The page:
There has been a thing going round the blogs, networks and creative writing fora recently about ‘Thou shalt not’ rules for writers. Here’s my contribution. It’s just how I see it, and I’m sure there’s loads of good stuff I’ve left out.
Do not go on forever.
It took me a while to learn how to kill my darlings. When I finally learned (from a drink with a very good, published novelist whose casual advice is worth four years at UEA) my writing moved on, palpably. You must be economical, and unafraid of deleting treasured sentences, characters or concepts. You need to get to the stage of E I Lonoff, happy to spend the afternoon reworking the same para fifty times. If in doubt about a word or line, cut.
Don’t be half-arsed (1)
Don’t pass off good or reasonable or mediocre writing as your best writing. If there’s a sentence in your story that you have doubts about – chances are it needs working on. Go back to it. Walk around all day thinking about it. Rewrite. Leave it for three months and rewrite again. Faulkner told readers of the Paris Review that: ‘Don’t bother just to be better than your contemporaries or predecessors. Try to be better than yourself.’ If it still doesn’t feel right – again, cut it out.
Don’t be half-arsed (2)
You need to be writing for at least two hours a day, six days a week. It’s essential for flow. You’re thinking: ‘But I have a job, I get tired on weekday evenings.’ Tough. Get some coffee on, get at your computer, get iTunes on and stay there for two hours. People worry that all this writing time may overshadow other, more important areas of their life. They are right to worry. Be prepared to wake up in the middle of the night with a perfect line or edit that just can’t wait until morning. And no one’s putting a gun to your head. No spare time? If you want to write, you’ll find time.
Don’t talk (1)…
It still astonishes me after all these years how many aspiring writers you meet who do not read fiction because they are afraid that exposure to different styles will corrupt their unique individual voice. In fact the opposite is true. Influence and eclectism will deepen and personalise your own writing. Read anything. Read everything. You’re not the Tower of Babel. We become people through other people and we become writers through other writers.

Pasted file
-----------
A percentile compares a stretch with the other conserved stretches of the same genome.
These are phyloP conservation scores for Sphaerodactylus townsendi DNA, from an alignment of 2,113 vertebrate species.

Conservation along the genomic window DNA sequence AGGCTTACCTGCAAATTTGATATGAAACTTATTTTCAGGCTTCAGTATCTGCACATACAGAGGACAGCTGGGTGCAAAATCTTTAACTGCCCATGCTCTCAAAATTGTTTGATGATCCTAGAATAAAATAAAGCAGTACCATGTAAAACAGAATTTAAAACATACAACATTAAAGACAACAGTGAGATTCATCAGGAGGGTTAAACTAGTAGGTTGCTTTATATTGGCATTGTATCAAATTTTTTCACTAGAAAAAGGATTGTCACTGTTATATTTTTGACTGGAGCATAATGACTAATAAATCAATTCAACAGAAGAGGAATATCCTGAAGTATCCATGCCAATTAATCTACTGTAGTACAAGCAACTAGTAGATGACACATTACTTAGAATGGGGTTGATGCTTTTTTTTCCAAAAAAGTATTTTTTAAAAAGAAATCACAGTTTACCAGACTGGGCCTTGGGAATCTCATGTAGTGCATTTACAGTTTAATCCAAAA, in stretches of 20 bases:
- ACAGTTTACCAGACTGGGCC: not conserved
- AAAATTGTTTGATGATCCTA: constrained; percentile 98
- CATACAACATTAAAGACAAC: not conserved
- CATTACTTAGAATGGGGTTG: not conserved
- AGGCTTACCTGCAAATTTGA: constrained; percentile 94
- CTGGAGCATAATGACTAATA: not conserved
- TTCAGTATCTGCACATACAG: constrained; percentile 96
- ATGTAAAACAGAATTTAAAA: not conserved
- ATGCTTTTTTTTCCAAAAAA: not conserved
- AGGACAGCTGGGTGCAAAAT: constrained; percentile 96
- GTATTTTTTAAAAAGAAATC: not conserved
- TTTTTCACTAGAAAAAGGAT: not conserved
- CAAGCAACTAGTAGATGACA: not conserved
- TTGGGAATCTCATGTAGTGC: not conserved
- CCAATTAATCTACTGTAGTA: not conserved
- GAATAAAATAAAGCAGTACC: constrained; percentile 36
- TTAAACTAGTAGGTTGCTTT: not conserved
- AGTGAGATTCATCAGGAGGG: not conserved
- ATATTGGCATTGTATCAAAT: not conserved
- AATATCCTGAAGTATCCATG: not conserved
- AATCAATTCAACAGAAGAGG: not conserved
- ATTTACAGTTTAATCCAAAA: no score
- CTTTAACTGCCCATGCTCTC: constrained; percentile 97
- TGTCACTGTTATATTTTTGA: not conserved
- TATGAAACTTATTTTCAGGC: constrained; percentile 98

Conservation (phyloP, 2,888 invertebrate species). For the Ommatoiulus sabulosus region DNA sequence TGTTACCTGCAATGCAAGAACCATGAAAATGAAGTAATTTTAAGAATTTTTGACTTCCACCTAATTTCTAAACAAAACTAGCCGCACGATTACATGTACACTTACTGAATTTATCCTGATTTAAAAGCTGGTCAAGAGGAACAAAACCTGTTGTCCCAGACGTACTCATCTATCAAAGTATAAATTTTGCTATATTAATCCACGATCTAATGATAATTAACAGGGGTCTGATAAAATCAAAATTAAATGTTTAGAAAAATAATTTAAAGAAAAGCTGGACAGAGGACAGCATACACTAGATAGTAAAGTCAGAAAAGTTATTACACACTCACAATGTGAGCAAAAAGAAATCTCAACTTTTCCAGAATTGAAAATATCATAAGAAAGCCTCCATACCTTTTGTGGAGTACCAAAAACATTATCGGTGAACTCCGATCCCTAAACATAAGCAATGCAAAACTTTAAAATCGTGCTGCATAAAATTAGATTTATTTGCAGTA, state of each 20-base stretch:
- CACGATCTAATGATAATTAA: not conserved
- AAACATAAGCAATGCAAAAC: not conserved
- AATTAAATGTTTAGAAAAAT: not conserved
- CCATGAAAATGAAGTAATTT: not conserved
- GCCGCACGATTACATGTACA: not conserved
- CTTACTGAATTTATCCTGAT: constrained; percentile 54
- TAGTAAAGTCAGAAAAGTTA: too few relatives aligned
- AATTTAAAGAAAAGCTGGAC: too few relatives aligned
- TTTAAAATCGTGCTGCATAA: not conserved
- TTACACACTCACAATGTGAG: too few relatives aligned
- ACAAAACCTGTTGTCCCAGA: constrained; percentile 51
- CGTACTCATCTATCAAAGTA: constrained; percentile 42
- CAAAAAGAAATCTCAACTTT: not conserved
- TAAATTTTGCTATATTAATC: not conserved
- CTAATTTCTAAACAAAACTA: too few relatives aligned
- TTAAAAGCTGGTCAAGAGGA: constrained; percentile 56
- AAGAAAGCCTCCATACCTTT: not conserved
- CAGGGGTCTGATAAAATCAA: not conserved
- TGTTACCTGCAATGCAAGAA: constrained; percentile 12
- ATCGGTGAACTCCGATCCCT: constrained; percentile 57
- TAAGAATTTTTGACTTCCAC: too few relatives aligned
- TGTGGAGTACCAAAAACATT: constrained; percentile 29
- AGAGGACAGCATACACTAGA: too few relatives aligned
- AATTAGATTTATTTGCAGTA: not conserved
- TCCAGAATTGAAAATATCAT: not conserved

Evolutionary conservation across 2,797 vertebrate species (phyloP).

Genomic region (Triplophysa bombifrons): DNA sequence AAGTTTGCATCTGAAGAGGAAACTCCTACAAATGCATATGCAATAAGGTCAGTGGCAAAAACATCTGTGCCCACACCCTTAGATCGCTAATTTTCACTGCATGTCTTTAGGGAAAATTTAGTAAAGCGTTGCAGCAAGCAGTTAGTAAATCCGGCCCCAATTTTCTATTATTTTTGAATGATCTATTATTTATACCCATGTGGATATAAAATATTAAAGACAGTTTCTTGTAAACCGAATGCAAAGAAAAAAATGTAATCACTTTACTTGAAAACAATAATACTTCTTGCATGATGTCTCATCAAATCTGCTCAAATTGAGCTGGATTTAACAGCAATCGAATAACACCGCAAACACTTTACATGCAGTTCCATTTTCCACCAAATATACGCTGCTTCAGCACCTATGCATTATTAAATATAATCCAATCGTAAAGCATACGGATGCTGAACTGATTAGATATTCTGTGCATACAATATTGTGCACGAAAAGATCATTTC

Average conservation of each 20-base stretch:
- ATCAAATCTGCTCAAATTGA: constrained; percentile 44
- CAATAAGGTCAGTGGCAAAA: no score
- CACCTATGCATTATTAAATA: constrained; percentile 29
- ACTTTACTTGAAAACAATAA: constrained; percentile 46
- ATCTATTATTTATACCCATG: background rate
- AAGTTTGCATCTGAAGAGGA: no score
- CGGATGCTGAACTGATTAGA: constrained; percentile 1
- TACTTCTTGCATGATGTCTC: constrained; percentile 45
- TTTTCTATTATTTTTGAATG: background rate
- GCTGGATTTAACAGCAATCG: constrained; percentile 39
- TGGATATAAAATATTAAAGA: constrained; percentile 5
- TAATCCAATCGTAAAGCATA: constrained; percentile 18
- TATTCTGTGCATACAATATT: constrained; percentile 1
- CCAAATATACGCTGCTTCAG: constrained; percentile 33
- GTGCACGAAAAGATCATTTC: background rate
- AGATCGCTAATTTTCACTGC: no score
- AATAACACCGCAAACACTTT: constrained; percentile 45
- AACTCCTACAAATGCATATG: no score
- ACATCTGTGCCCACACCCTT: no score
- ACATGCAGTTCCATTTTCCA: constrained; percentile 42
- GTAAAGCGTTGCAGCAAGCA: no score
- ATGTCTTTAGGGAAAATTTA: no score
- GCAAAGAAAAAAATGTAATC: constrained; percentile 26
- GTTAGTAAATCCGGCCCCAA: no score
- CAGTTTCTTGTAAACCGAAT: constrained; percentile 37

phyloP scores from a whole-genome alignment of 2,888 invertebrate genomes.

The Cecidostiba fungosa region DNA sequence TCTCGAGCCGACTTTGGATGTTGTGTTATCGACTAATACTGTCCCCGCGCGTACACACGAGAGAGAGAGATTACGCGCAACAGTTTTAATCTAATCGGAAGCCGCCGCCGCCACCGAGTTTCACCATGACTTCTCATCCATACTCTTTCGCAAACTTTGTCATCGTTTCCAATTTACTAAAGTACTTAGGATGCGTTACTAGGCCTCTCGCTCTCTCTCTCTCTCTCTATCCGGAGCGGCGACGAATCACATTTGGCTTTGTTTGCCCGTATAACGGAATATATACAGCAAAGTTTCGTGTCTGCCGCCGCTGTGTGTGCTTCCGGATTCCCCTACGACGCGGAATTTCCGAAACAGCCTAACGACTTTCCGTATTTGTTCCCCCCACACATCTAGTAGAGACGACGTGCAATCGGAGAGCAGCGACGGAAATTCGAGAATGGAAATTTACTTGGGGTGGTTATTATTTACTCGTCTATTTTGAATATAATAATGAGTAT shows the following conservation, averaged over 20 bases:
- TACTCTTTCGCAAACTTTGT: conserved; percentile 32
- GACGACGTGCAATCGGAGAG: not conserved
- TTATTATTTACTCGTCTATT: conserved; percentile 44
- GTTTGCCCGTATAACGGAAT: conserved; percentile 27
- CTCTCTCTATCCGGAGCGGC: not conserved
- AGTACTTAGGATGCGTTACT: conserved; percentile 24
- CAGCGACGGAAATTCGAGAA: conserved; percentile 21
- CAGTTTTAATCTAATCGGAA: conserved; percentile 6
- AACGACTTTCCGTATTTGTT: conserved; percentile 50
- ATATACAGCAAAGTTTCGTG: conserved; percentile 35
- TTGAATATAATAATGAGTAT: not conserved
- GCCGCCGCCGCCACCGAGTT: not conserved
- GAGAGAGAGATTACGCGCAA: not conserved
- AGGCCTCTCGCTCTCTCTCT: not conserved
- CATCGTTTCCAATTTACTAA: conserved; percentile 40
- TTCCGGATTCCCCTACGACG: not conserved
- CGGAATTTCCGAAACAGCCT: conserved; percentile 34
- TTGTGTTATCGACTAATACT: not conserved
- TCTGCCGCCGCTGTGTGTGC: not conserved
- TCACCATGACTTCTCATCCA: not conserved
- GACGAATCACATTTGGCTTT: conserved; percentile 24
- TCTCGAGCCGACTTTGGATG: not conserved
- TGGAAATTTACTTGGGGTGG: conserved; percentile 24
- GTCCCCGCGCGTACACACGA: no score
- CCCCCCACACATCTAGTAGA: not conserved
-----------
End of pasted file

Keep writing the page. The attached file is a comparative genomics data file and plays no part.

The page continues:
Don’t talk (2)
Read more than you write and try to go out a lot, too. Try to meet as many different people as possible and let them do all the talking. People are natural storytellers, everyone’s got a story to tell and there is more joy and tragedy (and elegy and complication) to the dullest suburban real-life mediocrity than to the majority of fictional characters. You don’t have to travel the world. You can just find a town or city and walk around it and keep your eyes open and know it. There’s more material out there than there can ever be inside your head.
Of course you should submit and network and get it out there. But, as Red says, ‘do it objectively, because there is nothing worse than a mediocre writer blowing their own trumpet.’ In particular, don’t set up a Facebook or Twitter profile called ‘[Your Name] Writer’ or ‘[Your Name] Author’. It always reminds me of Rincewind writing ‘Wizzard’ on his hat.
Be careful of who you submit to and, if someone asks you for money, turn right around. Remember Yog’s Law: money flows towards the writer. There are a lot of clever people out there who want to make money out of writers. The slack-jawed futurism and revolutionary rhetoric of unpublished literary circles make it easy for the twentieth-century vanity publisher to make a old-fashioned killing. The charge may be called administration levy or marketing contribution or specialist promotional package fee – whatever name it goes by, it’s not worth paying. There are good people out there who will help you watch out for the scammers.
And, for Christ’s sake, don’t self publish. If you have talent someone else will publish your work. Which brings us to the final point…
Don’t call it ‘work’
I have never understood anyone who has told me that writing is a curse or a chore. Writing is not torturous or laborious. Writing is fun. Writing is good times. It’s exhausting, sure – but in the good honest glow of football or sex. It is a physical buzz. For me the afterglow of two hours’ good writing is like a mild shot of ecstasy or cocaine. You may be afraid at first. You may fear that everything you write will be terrible. Maybe it will, at first. But go on and exercise that muscle and you will produce good stuff. Because that is how it works.
You may have demons. So what. So it goes. You have the opportunity to tell stories, create new realities and explore other worlds. This is an amazing thing. The imagination is a mortal miracle.
The enigmatic classical tutor of The Secret History erupts in incredulous passion when one of his students describes their seminars as ‘work’.
‘Work?… Do you really think that what we do is work?’
‘What else should I call it?’
‘I should call it the most glorious kind of play.’